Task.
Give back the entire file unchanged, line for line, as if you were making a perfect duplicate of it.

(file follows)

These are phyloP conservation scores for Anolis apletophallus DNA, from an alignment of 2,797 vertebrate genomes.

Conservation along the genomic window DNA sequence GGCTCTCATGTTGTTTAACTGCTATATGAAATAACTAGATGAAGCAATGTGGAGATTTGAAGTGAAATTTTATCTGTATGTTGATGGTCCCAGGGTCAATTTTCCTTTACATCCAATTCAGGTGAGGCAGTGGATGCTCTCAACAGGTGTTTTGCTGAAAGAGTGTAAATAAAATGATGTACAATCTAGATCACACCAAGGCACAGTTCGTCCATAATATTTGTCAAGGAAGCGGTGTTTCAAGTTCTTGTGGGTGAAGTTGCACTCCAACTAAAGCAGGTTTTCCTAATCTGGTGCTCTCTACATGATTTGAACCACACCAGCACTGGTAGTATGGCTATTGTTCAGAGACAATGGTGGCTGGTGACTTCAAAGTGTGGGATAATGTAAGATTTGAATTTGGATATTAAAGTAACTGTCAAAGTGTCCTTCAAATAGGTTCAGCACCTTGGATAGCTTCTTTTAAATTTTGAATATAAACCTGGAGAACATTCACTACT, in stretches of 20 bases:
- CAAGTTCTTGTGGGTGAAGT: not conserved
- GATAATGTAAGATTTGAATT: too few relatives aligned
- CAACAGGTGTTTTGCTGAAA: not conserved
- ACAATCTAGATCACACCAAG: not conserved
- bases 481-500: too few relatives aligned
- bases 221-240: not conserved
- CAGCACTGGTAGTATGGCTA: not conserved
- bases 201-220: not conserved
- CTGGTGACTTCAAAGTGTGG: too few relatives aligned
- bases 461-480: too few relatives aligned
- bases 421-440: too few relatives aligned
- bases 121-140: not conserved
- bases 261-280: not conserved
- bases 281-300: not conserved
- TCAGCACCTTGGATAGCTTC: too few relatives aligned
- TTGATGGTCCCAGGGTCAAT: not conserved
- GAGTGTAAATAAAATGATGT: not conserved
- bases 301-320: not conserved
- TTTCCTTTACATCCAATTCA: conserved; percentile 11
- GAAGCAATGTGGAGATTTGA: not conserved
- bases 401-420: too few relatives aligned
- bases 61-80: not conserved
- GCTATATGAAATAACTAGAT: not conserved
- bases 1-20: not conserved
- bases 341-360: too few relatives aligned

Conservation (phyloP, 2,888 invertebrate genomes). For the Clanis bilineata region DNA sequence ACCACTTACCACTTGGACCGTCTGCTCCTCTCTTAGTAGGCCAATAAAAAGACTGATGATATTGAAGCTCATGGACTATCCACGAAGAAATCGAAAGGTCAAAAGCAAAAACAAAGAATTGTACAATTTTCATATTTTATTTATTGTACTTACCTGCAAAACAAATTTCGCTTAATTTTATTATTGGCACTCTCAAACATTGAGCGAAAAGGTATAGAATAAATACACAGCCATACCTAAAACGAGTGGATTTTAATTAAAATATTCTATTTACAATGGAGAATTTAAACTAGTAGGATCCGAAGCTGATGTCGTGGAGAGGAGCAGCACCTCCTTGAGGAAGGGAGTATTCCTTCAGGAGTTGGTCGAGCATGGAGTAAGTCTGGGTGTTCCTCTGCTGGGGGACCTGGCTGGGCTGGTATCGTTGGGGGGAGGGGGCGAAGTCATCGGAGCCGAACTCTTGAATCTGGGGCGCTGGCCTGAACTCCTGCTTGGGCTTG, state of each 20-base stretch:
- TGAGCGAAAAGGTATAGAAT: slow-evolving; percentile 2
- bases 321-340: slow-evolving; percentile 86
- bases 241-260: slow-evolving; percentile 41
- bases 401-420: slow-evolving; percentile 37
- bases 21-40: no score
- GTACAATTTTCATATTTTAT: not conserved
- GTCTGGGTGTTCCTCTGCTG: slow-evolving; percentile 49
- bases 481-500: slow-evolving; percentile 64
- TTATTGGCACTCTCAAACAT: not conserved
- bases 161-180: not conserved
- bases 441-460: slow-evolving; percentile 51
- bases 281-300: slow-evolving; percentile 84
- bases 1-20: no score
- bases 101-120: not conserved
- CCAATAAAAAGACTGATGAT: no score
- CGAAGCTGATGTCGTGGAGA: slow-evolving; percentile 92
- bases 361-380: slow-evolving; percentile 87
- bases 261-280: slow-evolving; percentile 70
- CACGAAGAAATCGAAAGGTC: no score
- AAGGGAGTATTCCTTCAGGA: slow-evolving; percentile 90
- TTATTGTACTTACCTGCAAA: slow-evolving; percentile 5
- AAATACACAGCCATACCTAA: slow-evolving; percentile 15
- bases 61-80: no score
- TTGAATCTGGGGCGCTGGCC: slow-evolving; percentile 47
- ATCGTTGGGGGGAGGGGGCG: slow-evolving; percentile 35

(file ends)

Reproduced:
These are phyloP conservation scores for Anolis apletophallus DNA, from an alignment of 2,797 vertebrate genomes.

Conservation along the genomic window DNA sequence GGCTCTCATGTTGTTTAACTGCTATATGAAATAACTAGATGAAGCAATGTGGAGATTTGAAGTGAAATTTTATCTGTATGTTGATGGTCCCAGGGTCAATTTTCCTTTACATCCAATTCAGGTGAGGCAGTGGATGCTCTCAACAGGTGTTTTGCTGAAAGAGTGTAAATAAAATGATGTACAATCTAGATCACACCAAGGCACAGTTCGTCCATAATATTTGTCAAGGAAGCGGTGTTTCAAGTTCTTGTGGGTGAAGTTGCACTCCAACTAAAGCAGGTTTTCCTAATCTGGTGCTCTCTACATGATTTGAACCACACCAGCACTGGTAGTATGGCTATTGTTCAGAGACAATGGTGGCTGGTGACTTCAAAGTGTGGGATAATGTAAGATTTGAATTTGGATATTAAAGTAACTGTCAAAGTGTCCTTCAAATAGGTTCAGCACCTTGGATAGCTTCTTTTAAATTTTGAATATAAACCTGGAGAACATTCACTACT, in stretches of 20 bases:
- CAAGTTCTTGTGGGTGAAGT: not conserved
- GATAATGTAAGATTTGAATT: too few relatives aligned
- CAACAGGTGTTTTGCTGAAA: not conserved
- ACAATCTAGATCACACCAAG: not conserved
- bases 481-500: too few relatives aligned
- bases 221-240: not conserved
- CAGCACTGGTAGTATGGCTA: not conserved
- bases 201-220: not conserved
- CTGGTGACTTCAAAGTGTGG: too few relatives aligned
- bases 461-480: too few relatives aligned
- bases 421-440: too few relatives aligned
- bases 121-140: not conserved
- bases 261-280: not conserved
- bases 281-300: not conserved
- TCAGCACCTTGGATAGCTTC: too few relatives aligned
- TTGATGGTCCCAGGGTCAAT: not conserved
- GAGTGTAAATAAAATGATGT: not conserved
- bases 301-320: not conserved
- TTTCCTTTACATCCAATTCA: conserved; percentile 11
- GAAGCAATGTGGAGATTTGA: not conserved
- bases 401-420: too few relatives aligned
- bases 61-80: not conserved
- GCTATATGAAATAACTAGAT: not conserved
- bases 1-20: not conserved
- bases 341-360: too few relatives aligned

Conservation (phyloP, 2,888 invertebrate genomes). For the Clanis bilineata region DNA sequence ACCACTTACCACTTGGACCGTCTGCTCCTCTCTTAGTAGGCCAATAAAAAGACTGATGATATTGAAGCTCATGGACTATCCACGAAGAAATCGAAAGGTCAAAAGCAAAAACAAAGAATTGTACAATTTTCATATTTTATTTATTGTACTTACCTGCAAAACAAATTTCGCTTAATTTTATTATTGGCACTCTCAAACATTGAGCGAAAAGGTATAGAATAAATACACAGCCATACCTAAAACGAGTGGATTTTAATTAAAATATTCTATTTACAATGGAGAATTTAAACTAGTAGGATCCGAAGCTGATGTCGTGGAGAGGAGCAGCACCTCCTTGAGGAAGGGAGTATTCCTTCAGGAGTTGGTCGAGCATGGAGTAAGTCTGGGTGTTCCTCTGCTGGGGGACCTGGCTGGGCTGGTATCGTTGGGGGGAGGGGGCGAAGTCATCGGAGCCGAACTCTTGAATCTGGGGCGCTGGCCTGAACTCCTGCTTGGGCTTG, state of each 20-base stretch:
- TGAGCGAAAAGGTATAGAAT: slow-evolving; percentile 2
- bases 321-340: slow-evolving; percentile 86
- bases 241-260: slow-evolving; percentile 41
- bases 401-420: slow-evolving; percentile 37
- bases 21-40: no score
- GTACAATTTTCATATTTTAT: not conserved
- GTCTGGGTGTTCCTCTGCTG: slow-evolving; percentile 49
- bases 481-500: slow-evolving; percentile 64
- TTATTGGCACTCTCAAACAT: not conserved
- bases 161-180: not conserved
- bases 441-460: slow-evolving; percentile 51
- bases 281-300: slow-evolving; percentile 84
- bases 1-20: no score
- bases 101-120: not conserved
- CCAATAAAAAGACTGATGAT: no score
- CGAAGCTGATGTCGTGGAGA: slow-evolving; percentile 92
- bases 361-380: slow-evolving; percentile 87
- bases 261-280: slow-evolving; percentile 70
- CACGAAGAAATCGAAAGGTC: no score
- AAGGGAGTATTCCTTCAGGA: slow-evolving; percentile 90
- TTATTGTACTTACCTGCAAA: slow-evolving; percentile 5
- AAATACACAGCCATACCTAA: slow-evolving; percentile 15
- bases 61-80: no score
- TTGAATCTGGGGCGCTGGCC: slow-evolving; percentile 47
- ATCGTTGGGGGGAGGGGGCG: slow-evolving; percentile 35